Foreign policy goes local
State capitals are adopting their own international relations and trade
In the US Supreme Court, Massachusetts is defending a state law that bans trade with the nation of Burma.
In Arizona, Gov. Jane Hull is hoping to test a new temporary work visa for Mexican laborers.
And here in Texas, state leaders have stepped up regular meetings with officials of the four Mexican states along Texas's border, to turn the border region into a single economic entity.
From one coast to the other, America's states are increasingly acting like the Greek city-states of antiquity, determining their own foreign policy and routes of trade. And like modern-day Spartas, their behavior is being driven by a less-centralized notion of "nation" at home, as well as a broader view of the world and its economic forces.
This new brand of federalism has its detractors, who see a state-by-state approach to trade policies as a hardship for business. But with globalization creating greater competition worldwide, and courts so far endorsing the trend, it's only going to continue, experts say.
In the very long term, "it's now possible to imagine a world where the United States does not exist as it has in the 20th century," says Peter Spiro, a law professor at Hofstra University in Hempstead, N.Y. "States are very intent on pursuing their distinct international interests, and if you're saying international interests, it makes a big difference whether you're sitting in Minnesota or New Mexico."
Nowhere is the growing power of states more obvious than along the US-Mexico border, especially in Texas, which accounts for 80 percent of the surface transportation of products between America and its neighbor to the south. There, under the influence of the North American Free Trade Agreement (NAFTA), state officials are meeting regularly with Mexican counterparts to hammer out the daily details of free trade, from water quality along the Rio Grande to truck emissions.
"The daily interaction along the US-Mexican border dictates some degree of local control, since it is we who are living our lives within the framework of NAFTA," says Eliot Shapleigh, a state senator from El Paso.
These days, Senator Shapleigh says he finds himself working more closely with officials in the Mexican state of Chihuahua than with officials from Arkansas. And new laws are encouraging more cross-border cooperation.
One bill allows state money to pay for environmental projects on either side of the border. To improve air quality, for instance, Texas money can now be used to buy a polluting Mexican brick kiln and put it out of business.
In many ways, the closeness of the border areas dates back to 400-year-old trade and migration patterns established by the Spanish conquistadors. "For the US border states and the six Mexican border states, it makes perfect commercial and cultural sense for them to look to each other, rather than to their federal capitals," says Kelly Fero, a consultant for Austin's Public Strategies Inc.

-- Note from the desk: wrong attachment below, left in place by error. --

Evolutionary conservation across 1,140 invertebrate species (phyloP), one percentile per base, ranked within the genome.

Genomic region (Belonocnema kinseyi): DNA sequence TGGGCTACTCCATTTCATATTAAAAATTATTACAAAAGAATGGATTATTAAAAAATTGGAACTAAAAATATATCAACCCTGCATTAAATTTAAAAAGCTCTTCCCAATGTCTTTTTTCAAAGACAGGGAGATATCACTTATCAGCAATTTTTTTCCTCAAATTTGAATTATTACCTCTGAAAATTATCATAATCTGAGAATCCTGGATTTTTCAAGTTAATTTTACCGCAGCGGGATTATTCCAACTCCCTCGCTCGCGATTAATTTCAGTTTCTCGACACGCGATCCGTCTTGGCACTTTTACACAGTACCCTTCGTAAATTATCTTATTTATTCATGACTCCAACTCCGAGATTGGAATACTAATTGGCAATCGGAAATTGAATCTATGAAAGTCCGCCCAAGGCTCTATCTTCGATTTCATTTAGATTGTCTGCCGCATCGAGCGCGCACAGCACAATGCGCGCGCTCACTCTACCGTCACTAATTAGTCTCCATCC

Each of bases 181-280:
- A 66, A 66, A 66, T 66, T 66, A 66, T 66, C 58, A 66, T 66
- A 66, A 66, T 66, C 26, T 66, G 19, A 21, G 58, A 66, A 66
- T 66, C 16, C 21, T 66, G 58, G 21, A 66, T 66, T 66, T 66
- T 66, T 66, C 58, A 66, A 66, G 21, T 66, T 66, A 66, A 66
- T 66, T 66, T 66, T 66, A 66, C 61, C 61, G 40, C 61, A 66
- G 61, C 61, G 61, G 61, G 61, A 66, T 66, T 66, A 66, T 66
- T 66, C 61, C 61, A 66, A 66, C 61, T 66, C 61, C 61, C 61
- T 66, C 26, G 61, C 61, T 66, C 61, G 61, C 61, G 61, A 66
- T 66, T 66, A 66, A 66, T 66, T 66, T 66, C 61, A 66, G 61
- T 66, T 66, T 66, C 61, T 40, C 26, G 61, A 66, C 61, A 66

His current client is Toms Yarrington, governor of the Mexican border state of Tamaulipas. "Texas is uniquely positioned to have its own foreign relationships, and hey, it's always considers itself to be an independent nation anyway," Mr. Fero says.
All this federal-to-state devolution of power might appear to threaten the unity of the Republic, but it bears the stamp of approval from Washington, particularly from the US Supreme Court. Legally speaking, states have the right to pursue their own policies, as long as they don't conflict with foreign policies set by the US.
"The US Supreme Court has set the standard for tolerance of bottom-up government," says Robert Stumberg, a law professor at Georgetown University in Washington. "What we're seeing in Texas is bread-and-butter economic development and law enforcement. It's the same old federalism, but it's in a new context of globalization."
But make no mistake, globalization is a wasps' nest of controversy, as the tumultuous World Trade Organization talks in Seattle demonstrated.
For Frank Kittredge, whose National Foreign Trade Council is fighting Massachusetts' boycott of Burma, the notion of having 50 different state foreign policies would be harmful to US businesses and exporters. He cites studies showing that various state sanctions have cost US businesses some $20 billion and 250,000 jobs in 1995 alone.
"The combination of state and local sanctions has made the United States out to be unreliable suppliers," says Mr. Kittredge. "Businesses like to invest in areas where they know it's stable. Members of the European Union ask us, 'How can we deal with 50 different secretaries of state?' "
To be sure, certain dangers accompany states' activity in world affairs. Consider Massachusetts' ban on Burma trade. Foreign countries could apply the same principle to American states, also for humanitarian reasons.
"You're in Texas, the capital for executing juvenile criminals," says Professor Spiro. "We're going to see other countries ... say, 'We just won't buy any Texas beef.' "
(c) Copyright 1999. The Christian Science Publishing Society